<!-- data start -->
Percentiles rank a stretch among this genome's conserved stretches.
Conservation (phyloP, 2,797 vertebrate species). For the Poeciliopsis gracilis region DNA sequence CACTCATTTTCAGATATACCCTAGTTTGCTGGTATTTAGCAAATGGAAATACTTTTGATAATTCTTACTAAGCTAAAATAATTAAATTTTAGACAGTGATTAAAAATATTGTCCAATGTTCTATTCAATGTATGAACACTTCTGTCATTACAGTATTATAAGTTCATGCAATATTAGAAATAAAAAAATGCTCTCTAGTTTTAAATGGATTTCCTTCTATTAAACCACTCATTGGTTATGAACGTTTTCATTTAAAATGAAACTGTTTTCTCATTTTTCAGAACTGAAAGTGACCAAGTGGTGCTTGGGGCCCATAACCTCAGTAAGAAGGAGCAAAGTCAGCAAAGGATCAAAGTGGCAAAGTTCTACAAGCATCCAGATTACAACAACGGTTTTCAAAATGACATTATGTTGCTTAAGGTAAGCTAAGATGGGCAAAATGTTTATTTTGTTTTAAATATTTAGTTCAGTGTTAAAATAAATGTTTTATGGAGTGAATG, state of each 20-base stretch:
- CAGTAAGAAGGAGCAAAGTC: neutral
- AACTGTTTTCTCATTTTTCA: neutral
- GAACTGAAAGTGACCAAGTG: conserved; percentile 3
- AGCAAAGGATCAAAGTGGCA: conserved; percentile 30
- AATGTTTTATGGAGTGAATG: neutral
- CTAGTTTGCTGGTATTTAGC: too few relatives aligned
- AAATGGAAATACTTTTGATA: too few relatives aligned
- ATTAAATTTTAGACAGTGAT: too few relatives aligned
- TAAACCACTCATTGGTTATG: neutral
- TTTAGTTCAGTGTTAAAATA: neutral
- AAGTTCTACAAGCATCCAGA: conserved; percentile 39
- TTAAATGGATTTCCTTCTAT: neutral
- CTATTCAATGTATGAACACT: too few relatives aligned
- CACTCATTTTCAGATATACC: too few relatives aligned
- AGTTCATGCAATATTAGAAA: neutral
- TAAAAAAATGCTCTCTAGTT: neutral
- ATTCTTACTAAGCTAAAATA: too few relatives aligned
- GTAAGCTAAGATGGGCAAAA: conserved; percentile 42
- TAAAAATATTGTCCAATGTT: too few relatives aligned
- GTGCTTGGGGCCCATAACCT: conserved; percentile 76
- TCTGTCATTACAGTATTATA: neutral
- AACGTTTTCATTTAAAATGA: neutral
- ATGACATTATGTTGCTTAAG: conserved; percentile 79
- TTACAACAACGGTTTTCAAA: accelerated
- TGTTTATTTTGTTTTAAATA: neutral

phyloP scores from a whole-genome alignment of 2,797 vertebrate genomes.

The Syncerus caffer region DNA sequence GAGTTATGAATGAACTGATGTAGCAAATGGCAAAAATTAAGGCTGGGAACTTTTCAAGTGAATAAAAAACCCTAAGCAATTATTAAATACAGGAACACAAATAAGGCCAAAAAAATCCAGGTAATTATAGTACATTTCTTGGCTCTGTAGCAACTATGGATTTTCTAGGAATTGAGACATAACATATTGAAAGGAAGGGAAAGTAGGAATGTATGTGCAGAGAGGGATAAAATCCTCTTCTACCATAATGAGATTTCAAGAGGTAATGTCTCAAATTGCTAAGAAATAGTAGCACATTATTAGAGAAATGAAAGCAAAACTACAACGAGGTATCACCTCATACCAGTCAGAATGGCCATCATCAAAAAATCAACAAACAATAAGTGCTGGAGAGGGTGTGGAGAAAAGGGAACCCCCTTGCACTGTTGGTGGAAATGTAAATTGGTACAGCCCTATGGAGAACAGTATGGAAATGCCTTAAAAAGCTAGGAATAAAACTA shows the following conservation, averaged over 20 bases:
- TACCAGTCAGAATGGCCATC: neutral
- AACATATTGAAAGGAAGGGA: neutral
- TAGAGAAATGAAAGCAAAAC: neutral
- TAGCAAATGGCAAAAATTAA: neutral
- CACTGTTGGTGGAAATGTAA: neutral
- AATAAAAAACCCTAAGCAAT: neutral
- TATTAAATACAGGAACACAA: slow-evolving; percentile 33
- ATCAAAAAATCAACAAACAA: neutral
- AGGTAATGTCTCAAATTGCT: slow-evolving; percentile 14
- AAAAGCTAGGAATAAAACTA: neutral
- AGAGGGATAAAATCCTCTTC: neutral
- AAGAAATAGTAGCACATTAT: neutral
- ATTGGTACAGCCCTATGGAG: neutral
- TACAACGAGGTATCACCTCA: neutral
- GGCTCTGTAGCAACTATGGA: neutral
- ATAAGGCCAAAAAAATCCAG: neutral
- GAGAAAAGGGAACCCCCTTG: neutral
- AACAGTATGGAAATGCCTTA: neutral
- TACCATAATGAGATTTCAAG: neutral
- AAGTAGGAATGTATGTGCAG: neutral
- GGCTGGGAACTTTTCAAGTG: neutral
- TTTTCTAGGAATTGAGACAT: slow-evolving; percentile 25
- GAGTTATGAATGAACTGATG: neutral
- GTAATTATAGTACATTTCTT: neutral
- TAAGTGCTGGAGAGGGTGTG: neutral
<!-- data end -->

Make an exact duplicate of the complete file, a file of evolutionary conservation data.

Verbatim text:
Percentiles rank a stretch among this genome's conserved stretches.
Conservation (phyloP, 2,797 vertebrate species). For the Poeciliopsis gracilis region DNA sequence CACTCATTTTCAGATATACCCTAGTTTGCTGGTATTTAGCAAATGGAAATACTTTTGATAATTCTTACTAAGCTAAAATAATTAAATTTTAGACAGTGATTAAAAATATTGTCCAATGTTCTATTCAATGTATGAACACTTCTGTCATTACAGTATTATAAGTTCATGCAATATTAGAAATAAAAAAATGCTCTCTAGTTTTAAATGGATTTCCTTCTATTAAACCACTCATTGGTTATGAACGTTTTCATTTAAAATGAAACTGTTTTCTCATTTTTCAGAACTGAAAGTGACCAAGTGGTGCTTGGGGCCCATAACCTCAGTAAGAAGGAGCAAAGTCAGCAAAGGATCAAAGTGGCAAAGTTCTACAAGCATCCAGATTACAACAACGGTTTTCAAAATGACATTATGTTGCTTAAGGTAAGCTAAGATGGGCAAAATGTTTATTTTGTTTTAAATATTTAGTTCAGTGTTAAAATAAATGTTTTATGGAGTGAATG, state of each 20-base stretch:
- CAGTAAGAAGGAGCAAAGTC: neutral
- AACTGTTTTCTCATTTTTCA: neutral
- GAACTGAAAGTGACCAAGTG: conserved; percentile 3
- AGCAAAGGATCAAAGTGGCA: conserved; percentile 30
- AATGTTTTATGGAGTGAATG: neutral
- CTAGTTTGCTGGTATTTAGC: too few relatives aligned
- AAATGGAAATACTTTTGATA: too few relatives aligned
- ATTAAATTTTAGACAGTGAT: too few relatives aligned
- TAAACCACTCATTGGTTATG: neutral
- TTTAGTTCAGTGTTAAAATA: neutral
- AAGTTCTACAAGCATCCAGA: conserved; percentile 39
- TTAAATGGATTTCCTTCTAT: neutral
- CTATTCAATGTATGAACACT: too few relatives aligned
- CACTCATTTTCAGATATACC: too few relatives aligned
- AGTTCATGCAATATTAGAAA: neutral
- TAAAAAAATGCTCTCTAGTT: neutral
- ATTCTTACTAAGCTAAAATA: too few relatives aligned
- GTAAGCTAAGATGGGCAAAA: conserved; percentile 42
- TAAAAATATTGTCCAATGTT: too few relatives aligned
- GTGCTTGGGGCCCATAACCT: conserved; percentile 76
- TCTGTCATTACAGTATTATA: neutral
- AACGTTTTCATTTAAAATGA: neutral
- ATGACATTATGTTGCTTAAG: conserved; percentile 79
- TTACAACAACGGTTTTCAAA: accelerated
- TGTTTATTTTGTTTTAAATA: neutral

phyloP scores from a whole-genome alignment of 2,797 vertebrate genomes.

The Syncerus caffer region DNA sequence GAGTTATGAATGAACTGATGTAGCAAATGGCAAAAATTAAGGCTGGGAACTTTTCAAGTGAATAAAAAACCCTAAGCAATTATTAAATACAGGAACACAAATAAGGCCAAAAAAATCCAGGTAATTATAGTACATTTCTTGGCTCTGTAGCAACTATGGATTTTCTAGGAATTGAGACATAACATATTGAAAGGAAGGGAAAGTAGGAATGTATGTGCAGAGAGGGATAAAATCCTCTTCTACCATAATGAGATTTCAAGAGGTAATGTCTCAAATTGCTAAGAAATAGTAGCACATTATTAGAGAAATGAAAGCAAAACTACAACGAGGTATCACCTCATACCAGTCAGAATGGCCATCATCAAAAAATCAACAAACAATAAGTGCTGGAGAGGGTGTGGAGAAAAGGGAACCCCCTTGCACTGTTGGTGGAAATGTAAATTGGTACAGCCCTATGGAGAACAGTATGGAAATGCCTTAAAAAGCTAGGAATAAAACTA shows the following conservation, averaged over 20 bases:
- TACCAGTCAGAATGGCCATC: neutral
- AACATATTGAAAGGAAGGGA: neutral
- TAGAGAAATGAAAGCAAAAC: neutral
- TAGCAAATGGCAAAAATTAA: neutral
- CACTGTTGGTGGAAATGTAA: neutral
- AATAAAAAACCCTAAGCAAT: neutral
- TATTAAATACAGGAACACAA: slow-evolving; percentile 33
- ATCAAAAAATCAACAAACAA: neutral
- AGGTAATGTCTCAAATTGCT: slow-evolving; percentile 14
- AAAAGCTAGGAATAAAACTA: neutral
- AGAGGGATAAAATCCTCTTC: neutral
- AAGAAATAGTAGCACATTAT: neutral
- ATTGGTACAGCCCTATGGAG: neutral
- TACAACGAGGTATCACCTCA: neutral
- GGCTCTGTAGCAACTATGGA: neutral
- ATAAGGCCAAAAAAATCCAG: neutral
- GAGAAAAGGGAACCCCCTTG: neutral
- AACAGTATGGAAATGCCTTA: neutral
- TACCATAATGAGATTTCAAG: neutral
- AAGTAGGAATGTATGTGCAG: neutral
- GGCTGGGAACTTTTCAAGTG: neutral
- TTTTCTAGGAATTGAGACAT: slow-evolving; percentile 25
- GAGTTATGAATGAACTGATG: neutral
- GTAATTATAGTACATTTCTT: neutral
- TAAGTGCTGGAGAGGGTGTG: neutral